The purpose of the journal is to publish outstanding research in the field of East Asia’s international relations, economics and sociology with the goal of potentially contributing to community building in this region. Over the last several decades, the European Union has often been cited as a potential model for an East Asian community. Nevertheless, a series of new developments have encouraged many East Asian states to explore fresh ways of community building. These new developments include the rise of China as a new great power, the shifting state identity of Japan as a “normal state,” the formation of the ASEAN Economic Community, and even North Korea’s emergence as a nuclear weapons state, as well as the experiences of other regions, such as Britain’s vote to leave the European Union.

A “community” is an imagined unit of people, a human construct, and a way of organizing domestic, international and transnational societies. Communities constitute the fundamental unit of analyses in both humanities and social sciences. In this way, community building includes official region-making projects in East Asia, such as ASEAN Plus Three, as well as alternative, non-conventional initiatives that exist beyond national and regional boundaries.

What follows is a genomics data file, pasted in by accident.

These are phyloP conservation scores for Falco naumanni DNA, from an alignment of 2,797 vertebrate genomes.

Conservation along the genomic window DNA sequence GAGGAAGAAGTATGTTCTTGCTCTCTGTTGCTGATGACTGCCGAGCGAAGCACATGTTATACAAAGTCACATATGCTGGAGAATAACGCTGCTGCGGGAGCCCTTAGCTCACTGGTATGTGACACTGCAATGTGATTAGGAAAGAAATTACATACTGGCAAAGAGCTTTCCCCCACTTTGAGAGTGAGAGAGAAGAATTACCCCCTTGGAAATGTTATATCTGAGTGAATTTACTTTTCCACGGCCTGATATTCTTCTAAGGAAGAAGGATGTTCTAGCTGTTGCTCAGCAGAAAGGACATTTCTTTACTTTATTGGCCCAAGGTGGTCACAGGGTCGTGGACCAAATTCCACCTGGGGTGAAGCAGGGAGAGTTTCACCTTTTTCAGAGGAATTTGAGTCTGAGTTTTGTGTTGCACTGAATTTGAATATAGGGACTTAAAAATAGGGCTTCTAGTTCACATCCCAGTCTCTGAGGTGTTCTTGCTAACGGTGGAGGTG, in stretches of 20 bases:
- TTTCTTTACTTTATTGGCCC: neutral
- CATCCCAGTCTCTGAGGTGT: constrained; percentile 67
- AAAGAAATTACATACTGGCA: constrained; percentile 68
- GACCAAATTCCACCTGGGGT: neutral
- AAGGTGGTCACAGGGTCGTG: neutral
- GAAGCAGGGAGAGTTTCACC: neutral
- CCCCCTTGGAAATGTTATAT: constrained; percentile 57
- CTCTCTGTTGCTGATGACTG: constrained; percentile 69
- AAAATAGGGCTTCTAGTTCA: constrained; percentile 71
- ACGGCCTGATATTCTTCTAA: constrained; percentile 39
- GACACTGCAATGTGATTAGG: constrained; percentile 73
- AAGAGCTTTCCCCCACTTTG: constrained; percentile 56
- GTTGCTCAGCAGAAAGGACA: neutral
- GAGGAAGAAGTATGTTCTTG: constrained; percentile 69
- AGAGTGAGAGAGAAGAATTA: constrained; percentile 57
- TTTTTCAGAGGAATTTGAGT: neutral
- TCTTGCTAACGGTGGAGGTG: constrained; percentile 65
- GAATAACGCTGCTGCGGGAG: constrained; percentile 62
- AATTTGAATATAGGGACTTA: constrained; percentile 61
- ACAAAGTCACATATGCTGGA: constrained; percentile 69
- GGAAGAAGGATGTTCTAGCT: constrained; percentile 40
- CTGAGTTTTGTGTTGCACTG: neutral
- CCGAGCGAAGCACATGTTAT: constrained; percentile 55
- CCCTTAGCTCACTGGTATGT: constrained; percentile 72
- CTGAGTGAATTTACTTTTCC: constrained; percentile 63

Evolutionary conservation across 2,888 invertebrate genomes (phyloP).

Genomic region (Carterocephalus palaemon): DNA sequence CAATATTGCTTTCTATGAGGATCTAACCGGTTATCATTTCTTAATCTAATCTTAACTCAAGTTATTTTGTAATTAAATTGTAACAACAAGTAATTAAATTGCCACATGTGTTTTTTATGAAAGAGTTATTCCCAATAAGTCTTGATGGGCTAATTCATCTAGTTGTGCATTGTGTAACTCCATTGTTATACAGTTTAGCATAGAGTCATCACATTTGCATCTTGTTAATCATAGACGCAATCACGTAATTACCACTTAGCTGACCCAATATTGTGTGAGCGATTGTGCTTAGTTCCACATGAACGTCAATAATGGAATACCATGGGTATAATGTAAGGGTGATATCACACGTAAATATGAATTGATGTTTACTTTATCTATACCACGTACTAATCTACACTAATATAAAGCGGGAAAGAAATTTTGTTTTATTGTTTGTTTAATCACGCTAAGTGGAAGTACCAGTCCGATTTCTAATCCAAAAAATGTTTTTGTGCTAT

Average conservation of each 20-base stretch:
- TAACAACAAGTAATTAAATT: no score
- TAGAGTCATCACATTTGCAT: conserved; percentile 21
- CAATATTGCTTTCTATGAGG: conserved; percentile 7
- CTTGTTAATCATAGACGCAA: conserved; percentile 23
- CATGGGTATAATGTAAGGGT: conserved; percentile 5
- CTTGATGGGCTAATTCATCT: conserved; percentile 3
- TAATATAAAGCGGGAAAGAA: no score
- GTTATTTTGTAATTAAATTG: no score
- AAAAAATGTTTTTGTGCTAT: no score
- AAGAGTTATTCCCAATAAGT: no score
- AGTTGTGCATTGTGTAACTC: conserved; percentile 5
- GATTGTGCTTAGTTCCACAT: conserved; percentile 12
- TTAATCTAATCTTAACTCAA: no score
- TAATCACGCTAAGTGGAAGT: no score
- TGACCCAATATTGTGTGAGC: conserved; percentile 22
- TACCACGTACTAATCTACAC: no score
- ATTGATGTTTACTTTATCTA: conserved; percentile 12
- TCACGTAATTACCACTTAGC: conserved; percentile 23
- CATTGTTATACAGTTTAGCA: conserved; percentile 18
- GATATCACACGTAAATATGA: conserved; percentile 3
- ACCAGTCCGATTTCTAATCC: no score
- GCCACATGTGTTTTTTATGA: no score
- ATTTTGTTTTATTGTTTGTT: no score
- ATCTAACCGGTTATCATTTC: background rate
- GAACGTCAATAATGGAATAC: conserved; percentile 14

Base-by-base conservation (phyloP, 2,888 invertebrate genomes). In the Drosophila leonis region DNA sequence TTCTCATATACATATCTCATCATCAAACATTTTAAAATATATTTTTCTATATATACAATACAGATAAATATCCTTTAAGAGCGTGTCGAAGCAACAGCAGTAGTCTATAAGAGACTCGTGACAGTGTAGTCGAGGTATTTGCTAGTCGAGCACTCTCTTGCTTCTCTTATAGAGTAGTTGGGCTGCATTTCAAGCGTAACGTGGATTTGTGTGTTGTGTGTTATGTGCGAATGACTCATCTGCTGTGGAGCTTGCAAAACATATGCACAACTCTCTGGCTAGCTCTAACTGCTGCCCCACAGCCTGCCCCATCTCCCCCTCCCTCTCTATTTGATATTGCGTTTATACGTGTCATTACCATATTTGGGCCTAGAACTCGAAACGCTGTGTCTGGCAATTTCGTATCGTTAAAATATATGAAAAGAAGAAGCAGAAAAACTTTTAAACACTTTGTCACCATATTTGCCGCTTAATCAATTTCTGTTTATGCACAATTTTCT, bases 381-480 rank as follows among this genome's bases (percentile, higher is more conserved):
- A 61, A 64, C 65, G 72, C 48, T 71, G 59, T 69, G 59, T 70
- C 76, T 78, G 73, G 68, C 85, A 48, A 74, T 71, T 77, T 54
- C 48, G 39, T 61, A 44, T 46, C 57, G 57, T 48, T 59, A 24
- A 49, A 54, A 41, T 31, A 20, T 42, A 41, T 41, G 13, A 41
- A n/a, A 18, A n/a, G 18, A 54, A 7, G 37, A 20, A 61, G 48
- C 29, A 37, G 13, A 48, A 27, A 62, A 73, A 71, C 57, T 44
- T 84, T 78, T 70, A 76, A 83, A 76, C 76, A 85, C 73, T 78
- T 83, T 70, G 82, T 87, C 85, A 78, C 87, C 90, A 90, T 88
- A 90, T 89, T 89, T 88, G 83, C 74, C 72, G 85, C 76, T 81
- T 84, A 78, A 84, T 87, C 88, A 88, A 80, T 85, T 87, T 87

Contributions to this journal will explore ways of studying and building both international and transnational communities in East Asia. In addition to providing insights into the multifaceted and multidisciplinary communities in today’s highly developed society, on both a regional and global level.

The key focus of the East Asian Community Review is the analysis of regional issues from the perspective of community building. Also of interest are projects such as the ASEAN-associated regional community-building initiatives, bilateral and multilateral FTAs, and other international and transnational societies in East Asia. In addition, the journal welcomes papers that deal with the range of challenges and obstacles preventing East Asia from forming a European Union-style community and explore the alternative paths it could take in the future. The East Asian Community Review will also examine the ways in which the region has been historically perceived as a hegemonic community, including examples like the Chinese World Order and the Greater East Asian Co-Prosperity Sphere and the contemporary implications of these constructs. The journal is also open to articles that analyze military alliances and other forms of security communities, such as the emerging United States-Japan-South Korea “triangular alliance,” China’s various initiatives to expand its regional influences, or Japan’s initiative to build a network of democracies, comprising Australia, New Zealand, and India.